A: Yes.

Q: And you knew he was armed?

A: No.

Q: You didn't know he had a gun?

A: No.

Q: Did you understand that violence would be required, sir?

A: No.

Q: And what part, if any, were you supposed to play in this burglary and theft?

A: What part? Just look-out.

Q: You were going to look out from inside?

A: No. From -- from the front.

[DEFENSE COUNSEL]: Judge, may I?

[DEFENSE COUNSEL] (CONTINUING):

Q: Mr. Williams, initially the plan was that after Ms. Crawford entered, you were to act as a look-out, and Mr. Goldberg was to enter through the front door, and grab the money from the cash register and leave?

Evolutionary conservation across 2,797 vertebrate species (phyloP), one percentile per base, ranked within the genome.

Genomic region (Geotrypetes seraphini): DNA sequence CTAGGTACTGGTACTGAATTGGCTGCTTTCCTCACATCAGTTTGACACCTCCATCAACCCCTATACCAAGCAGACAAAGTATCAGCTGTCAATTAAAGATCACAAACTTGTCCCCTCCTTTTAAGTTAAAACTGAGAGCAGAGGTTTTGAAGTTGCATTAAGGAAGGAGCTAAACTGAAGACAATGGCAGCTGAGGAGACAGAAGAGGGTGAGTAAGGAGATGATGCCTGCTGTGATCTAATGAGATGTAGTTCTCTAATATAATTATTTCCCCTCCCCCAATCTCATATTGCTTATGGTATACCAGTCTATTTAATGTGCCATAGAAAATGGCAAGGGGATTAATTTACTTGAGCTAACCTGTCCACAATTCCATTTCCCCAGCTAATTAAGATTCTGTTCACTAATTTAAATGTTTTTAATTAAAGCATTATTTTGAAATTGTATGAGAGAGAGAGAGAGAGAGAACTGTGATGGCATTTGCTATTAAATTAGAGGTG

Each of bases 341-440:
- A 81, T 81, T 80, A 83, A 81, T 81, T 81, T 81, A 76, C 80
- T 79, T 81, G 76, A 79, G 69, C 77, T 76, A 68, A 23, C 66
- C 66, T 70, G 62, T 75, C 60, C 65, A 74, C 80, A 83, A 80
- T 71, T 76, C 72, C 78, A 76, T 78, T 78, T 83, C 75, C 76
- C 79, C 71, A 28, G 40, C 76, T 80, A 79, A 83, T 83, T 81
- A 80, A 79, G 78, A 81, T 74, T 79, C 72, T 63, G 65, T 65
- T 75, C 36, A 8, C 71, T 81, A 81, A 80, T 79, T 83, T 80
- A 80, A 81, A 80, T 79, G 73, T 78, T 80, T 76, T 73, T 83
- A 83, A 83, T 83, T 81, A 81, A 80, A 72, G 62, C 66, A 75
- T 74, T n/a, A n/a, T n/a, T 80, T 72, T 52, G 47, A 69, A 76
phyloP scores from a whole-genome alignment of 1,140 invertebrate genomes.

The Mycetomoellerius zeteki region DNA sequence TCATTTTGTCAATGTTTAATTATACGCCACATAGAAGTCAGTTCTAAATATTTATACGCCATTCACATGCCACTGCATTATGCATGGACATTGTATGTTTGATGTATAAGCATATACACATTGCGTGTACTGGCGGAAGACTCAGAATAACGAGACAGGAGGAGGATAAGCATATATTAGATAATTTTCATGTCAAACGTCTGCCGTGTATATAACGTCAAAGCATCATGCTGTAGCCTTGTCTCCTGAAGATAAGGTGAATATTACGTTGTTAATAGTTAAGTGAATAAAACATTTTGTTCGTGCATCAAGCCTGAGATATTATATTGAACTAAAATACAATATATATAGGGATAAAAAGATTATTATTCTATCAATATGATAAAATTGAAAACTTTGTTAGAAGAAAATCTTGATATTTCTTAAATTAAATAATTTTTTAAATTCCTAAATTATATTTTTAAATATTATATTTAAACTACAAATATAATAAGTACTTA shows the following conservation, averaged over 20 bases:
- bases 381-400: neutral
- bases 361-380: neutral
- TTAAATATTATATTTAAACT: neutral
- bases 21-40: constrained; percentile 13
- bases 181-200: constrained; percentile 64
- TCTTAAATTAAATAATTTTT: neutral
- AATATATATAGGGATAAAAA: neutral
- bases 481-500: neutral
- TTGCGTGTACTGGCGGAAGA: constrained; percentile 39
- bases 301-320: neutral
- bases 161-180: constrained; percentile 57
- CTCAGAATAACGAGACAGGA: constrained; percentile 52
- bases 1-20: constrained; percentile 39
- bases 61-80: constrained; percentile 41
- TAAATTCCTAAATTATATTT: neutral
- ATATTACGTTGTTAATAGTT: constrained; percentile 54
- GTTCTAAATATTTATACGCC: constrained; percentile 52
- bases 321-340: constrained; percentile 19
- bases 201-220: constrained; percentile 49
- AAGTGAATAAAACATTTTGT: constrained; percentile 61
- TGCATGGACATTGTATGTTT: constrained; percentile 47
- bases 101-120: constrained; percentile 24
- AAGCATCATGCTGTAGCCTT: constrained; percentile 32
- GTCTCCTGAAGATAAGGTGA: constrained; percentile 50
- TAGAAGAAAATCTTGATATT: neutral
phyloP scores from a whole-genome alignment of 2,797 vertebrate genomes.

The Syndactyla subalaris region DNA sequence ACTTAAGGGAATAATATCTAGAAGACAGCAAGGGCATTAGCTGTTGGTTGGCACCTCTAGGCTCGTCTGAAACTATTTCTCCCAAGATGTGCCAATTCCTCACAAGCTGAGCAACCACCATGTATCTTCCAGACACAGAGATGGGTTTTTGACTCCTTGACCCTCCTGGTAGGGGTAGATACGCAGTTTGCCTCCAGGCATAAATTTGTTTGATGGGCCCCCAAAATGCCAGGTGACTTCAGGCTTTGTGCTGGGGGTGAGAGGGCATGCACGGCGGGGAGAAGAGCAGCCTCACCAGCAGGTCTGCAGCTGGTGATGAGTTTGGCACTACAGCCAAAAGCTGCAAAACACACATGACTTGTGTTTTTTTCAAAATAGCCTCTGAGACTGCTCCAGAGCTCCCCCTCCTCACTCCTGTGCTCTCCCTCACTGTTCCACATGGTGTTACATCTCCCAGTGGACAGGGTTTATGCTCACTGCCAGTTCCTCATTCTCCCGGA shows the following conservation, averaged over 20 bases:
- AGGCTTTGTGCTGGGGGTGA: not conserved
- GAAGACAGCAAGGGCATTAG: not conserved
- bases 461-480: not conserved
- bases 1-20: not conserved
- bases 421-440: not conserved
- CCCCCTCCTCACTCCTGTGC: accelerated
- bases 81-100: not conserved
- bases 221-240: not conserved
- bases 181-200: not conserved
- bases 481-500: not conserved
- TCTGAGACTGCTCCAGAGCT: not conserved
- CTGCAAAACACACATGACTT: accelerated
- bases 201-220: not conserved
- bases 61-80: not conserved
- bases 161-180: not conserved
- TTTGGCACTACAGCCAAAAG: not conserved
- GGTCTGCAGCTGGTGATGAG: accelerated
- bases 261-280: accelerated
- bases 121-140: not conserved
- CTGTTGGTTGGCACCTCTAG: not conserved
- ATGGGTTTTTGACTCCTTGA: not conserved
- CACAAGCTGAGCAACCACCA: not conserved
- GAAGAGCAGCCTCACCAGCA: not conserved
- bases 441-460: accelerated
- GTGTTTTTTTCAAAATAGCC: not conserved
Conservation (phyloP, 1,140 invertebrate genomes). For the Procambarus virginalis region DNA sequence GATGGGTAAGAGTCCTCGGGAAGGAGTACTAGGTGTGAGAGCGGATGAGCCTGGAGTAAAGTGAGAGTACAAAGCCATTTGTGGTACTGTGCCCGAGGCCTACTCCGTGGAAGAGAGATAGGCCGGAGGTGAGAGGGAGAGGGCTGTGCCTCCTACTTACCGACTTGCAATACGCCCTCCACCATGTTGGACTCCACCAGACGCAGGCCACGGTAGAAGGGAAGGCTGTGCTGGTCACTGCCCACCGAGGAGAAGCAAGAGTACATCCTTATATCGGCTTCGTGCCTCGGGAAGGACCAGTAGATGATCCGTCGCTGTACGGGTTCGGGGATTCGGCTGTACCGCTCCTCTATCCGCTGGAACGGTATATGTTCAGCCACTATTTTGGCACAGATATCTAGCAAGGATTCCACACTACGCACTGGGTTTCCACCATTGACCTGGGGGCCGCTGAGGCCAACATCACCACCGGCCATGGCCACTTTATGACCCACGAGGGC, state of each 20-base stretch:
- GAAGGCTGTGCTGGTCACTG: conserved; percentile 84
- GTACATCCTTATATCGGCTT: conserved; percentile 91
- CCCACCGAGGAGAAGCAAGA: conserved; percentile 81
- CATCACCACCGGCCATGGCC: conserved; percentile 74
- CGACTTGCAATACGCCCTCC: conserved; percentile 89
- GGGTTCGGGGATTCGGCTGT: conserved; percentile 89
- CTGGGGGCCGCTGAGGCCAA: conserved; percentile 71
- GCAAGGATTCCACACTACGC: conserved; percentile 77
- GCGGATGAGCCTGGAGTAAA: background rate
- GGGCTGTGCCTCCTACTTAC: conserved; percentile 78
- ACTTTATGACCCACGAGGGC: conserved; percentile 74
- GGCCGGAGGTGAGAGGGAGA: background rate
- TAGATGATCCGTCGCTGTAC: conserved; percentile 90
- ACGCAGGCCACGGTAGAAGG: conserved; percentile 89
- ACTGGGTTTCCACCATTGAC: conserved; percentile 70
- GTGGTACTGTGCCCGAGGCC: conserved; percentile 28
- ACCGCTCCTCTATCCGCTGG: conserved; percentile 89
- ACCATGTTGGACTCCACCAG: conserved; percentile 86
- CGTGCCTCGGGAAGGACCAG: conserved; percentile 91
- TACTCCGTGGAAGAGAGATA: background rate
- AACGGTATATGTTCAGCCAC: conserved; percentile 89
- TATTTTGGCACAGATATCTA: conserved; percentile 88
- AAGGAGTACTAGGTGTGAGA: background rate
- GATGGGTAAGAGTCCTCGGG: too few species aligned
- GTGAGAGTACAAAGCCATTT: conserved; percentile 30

A: Yes.

Q: However, that plan did not work because when you and Mr. Goldberg returned, the front door to the dry cleaners had been locked?

A: Yes.

Q: Is that correct?

A: Yes.

Q: So, another plan was, in essence, hatched immediately which was to kick the side door in and gain entry. Is that correct?

A: Yes.

BY THE COURT (CONTINUING):

Q: Let me ask you a question, sir. What did you think was going to happen once you kicked in the side door? Did you think it was just -- you were going to walk in and walk out?

A: Uh-huh.

Q: With no conflict?

A: Well, it wasn't on my mind to doing anything to him.

Q: I didn't ask you that. What do you think happens when you kick in the side door to a store? You weren't allowed to kick in the door, were you?

A: No.

Q: And you knew that was wrong?

A: Yes.

Q: And you knew you were going in to steal something?

A: Yes.

Q: Now, do think that was, like, subtle; the owner wouldn't hear you kick the door in?

A: I didn't think about it at the time.